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Managing your money

Cashflow SOS: How can I manage cashflow in a recession?

Small businesses have taken a heavy blow during the pandemic, but they haven’t come to a complete standstill. From takeaway pints to virtual hair appointments, business owners have found new and creative ways to keep the cash flowing in.

But when it comes to cashflow, what you earn is only part of the equation. How quickly you get paid, what you spend and the amount you borrow are just as crucial. So, with more hard times ahead, it pays to build a 360 degree view of your cash.

Read on below for our step-by-step guide to managing cashflow during a recession. And if you haven’t already, make sure you check out the other articles in the series too:

  1. What is cashflow? And why is it important?
  2. What is a cashflow forecast?

1. Make a plan

Cashflow planning right now comes down to ‘what if….?’ questions like:

  • What if my biggest customers can’t pay me anymore?
  • What if I took out a government-backed loan?
  • What if I cut operating costs by renegotiating my lease?

To get an accurate view of your cash situation, it’s crucial to make sure your figures are up to date. If you haven’t reconciled your accounts in your Xero or QuickBooks recently, do that first. Once your numbers are reliable, then you can get on with planning.

It’s clear that Covid-19 workplace measures will continue to affect your business for many months to come. So planning for a range of different scenarios, including whether you can withstand the worst ones, is the place to start.

2. Consider a different approach

For some businesses that have had to close their doors, shifting to an entirely different model has been the only way to make money.

Take Top Cuvée, a restaurant and bar in London which relaunched as a food and wine shop. Its new incarnation, Shop Cuvée, delivered over 200 restaurant quality meals across the capital during its first four days in operation.

Other companies, like Popcorn Shed, which originally sold gourmet popcorn wholesale, have also had to rethink their strategy. By improving its online presence and moving to a consumer model, Popcorn Shed’s online sales have grown 250% from March to April 2020.

3. Control the cash already coming in

Obviously not every pivot is successful. And switching to a new business model won’t be the right solution for many businesses, especially those that still have money coming in. In this case, making your existing income more reliable will help improve your cash situation.

Supermarket brands, like Morrisons and Sainsbury’s, have helped many businesses here by choosing to pay their smaller suppliers immediately. Your larger customers may be open to a similar arrangement too, so see if there’s room to negotiate something more favourable.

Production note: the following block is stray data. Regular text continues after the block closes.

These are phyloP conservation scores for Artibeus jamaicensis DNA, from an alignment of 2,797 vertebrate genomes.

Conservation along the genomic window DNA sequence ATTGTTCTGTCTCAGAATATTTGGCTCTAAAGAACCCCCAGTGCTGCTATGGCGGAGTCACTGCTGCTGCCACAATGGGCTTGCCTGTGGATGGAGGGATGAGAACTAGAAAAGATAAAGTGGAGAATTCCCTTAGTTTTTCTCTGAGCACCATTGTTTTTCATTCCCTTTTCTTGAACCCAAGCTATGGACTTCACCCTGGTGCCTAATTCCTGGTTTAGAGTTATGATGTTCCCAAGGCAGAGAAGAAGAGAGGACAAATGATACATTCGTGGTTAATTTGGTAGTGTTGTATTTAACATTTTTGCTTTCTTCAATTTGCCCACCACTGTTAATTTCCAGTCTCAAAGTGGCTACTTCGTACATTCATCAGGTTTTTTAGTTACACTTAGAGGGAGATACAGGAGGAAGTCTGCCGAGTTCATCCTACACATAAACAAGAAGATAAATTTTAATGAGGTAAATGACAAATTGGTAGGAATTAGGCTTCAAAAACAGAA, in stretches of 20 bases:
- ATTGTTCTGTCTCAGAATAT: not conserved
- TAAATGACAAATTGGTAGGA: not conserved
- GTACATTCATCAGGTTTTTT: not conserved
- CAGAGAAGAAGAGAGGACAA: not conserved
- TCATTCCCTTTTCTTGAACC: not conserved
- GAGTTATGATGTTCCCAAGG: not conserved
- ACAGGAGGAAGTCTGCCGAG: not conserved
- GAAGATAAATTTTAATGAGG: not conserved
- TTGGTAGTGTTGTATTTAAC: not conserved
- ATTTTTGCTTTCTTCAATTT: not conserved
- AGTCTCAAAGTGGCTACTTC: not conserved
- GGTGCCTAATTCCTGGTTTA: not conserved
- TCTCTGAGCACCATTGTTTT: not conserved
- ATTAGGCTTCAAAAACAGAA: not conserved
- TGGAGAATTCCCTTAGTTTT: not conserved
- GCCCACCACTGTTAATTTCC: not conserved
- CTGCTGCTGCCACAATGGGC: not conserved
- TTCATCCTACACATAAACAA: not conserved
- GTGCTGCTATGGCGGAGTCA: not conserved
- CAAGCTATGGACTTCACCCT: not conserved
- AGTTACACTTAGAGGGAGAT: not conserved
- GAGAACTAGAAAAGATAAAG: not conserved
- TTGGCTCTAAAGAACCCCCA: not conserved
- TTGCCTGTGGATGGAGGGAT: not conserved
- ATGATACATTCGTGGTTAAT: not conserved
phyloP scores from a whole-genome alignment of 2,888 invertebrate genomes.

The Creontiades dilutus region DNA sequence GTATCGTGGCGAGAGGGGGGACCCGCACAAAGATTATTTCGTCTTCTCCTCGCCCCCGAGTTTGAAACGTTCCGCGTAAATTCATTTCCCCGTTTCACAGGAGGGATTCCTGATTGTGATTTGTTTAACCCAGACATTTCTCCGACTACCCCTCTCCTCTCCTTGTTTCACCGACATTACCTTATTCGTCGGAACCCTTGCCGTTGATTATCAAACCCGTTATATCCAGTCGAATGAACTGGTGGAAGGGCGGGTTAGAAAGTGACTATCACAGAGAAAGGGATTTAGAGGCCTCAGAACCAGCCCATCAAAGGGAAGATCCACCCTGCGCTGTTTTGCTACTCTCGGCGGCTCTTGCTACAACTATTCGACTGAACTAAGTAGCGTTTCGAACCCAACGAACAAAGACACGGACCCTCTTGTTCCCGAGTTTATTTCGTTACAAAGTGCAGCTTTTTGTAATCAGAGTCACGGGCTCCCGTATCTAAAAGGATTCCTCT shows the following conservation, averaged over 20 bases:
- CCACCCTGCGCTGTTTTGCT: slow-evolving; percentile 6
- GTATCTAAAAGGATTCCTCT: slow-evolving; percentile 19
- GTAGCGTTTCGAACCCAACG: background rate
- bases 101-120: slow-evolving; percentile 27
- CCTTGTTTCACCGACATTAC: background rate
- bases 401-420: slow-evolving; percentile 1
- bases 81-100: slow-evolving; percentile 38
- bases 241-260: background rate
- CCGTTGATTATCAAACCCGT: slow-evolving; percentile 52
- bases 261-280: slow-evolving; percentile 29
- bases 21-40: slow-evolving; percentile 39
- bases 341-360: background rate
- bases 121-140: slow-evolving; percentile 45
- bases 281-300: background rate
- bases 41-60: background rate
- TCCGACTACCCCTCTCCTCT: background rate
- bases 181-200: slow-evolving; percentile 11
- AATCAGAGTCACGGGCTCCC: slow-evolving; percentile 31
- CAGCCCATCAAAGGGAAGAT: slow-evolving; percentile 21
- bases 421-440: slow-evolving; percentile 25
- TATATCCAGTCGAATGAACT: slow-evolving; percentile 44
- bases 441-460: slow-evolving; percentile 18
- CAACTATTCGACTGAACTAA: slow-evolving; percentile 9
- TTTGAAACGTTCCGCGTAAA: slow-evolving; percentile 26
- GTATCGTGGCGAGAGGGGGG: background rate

Either way, make it as easy as possible for customers to pay you, by using a Direct Debit tool like GoCardless and an invoice chasing solution.

Sometimes you may have to be the one that extends a helping hand. For customers more likely to get into difficulty, suggest they pay in instalments. It’s better to have a customer paying you over a longer period rather than losing them entirely.

4. Take advantage of government support

The government’s extensive support packages are designed with cashflow in mind. Not only do they help get money into your business through grants and loans, they can also reduce operating costs like business rates and salaries.

You can find out what financial support schemes you may be eligible for here. You can read guidance around a range of schemes on our blog, including how to furlough an employee and access a £50,000 Bounce Back loan.

Before you borrow, it’s important to consider what a loan means for your business further down the line. Scenario planning is crucial here – to help you forecast the impact of borrowing and help you identify what kind of loan to go for.

5. Control the cash coming out

Cutting non-essential expenses is probably the first thing you did when this crisis hit. But it still bears repeating, so take another look at smaller costs flowing out of your business.

Supplier relationships are more important, so you can’t be as brutal. It comes down to agreeing terms that are realistic for both parties, which might mean spreading payments out rather than paying in lump sums. Remember, you want your critical suppliers to stay in business too.

Finally, the taxman and your landlord may be more amenable than you think, especially right now. Look into renegotiating your lease and if you can’t pay your tax bill on time, check out HMRC’s updated ‘Time to Pay’ scheme.

Ultimately, decision-making is easier when you’re able to look ahead. Tools like Fluidly help you plan for every eventuality, without the fuss of spreadsheets, so you can get on with managing your business.

Find out more about our scenario planning features

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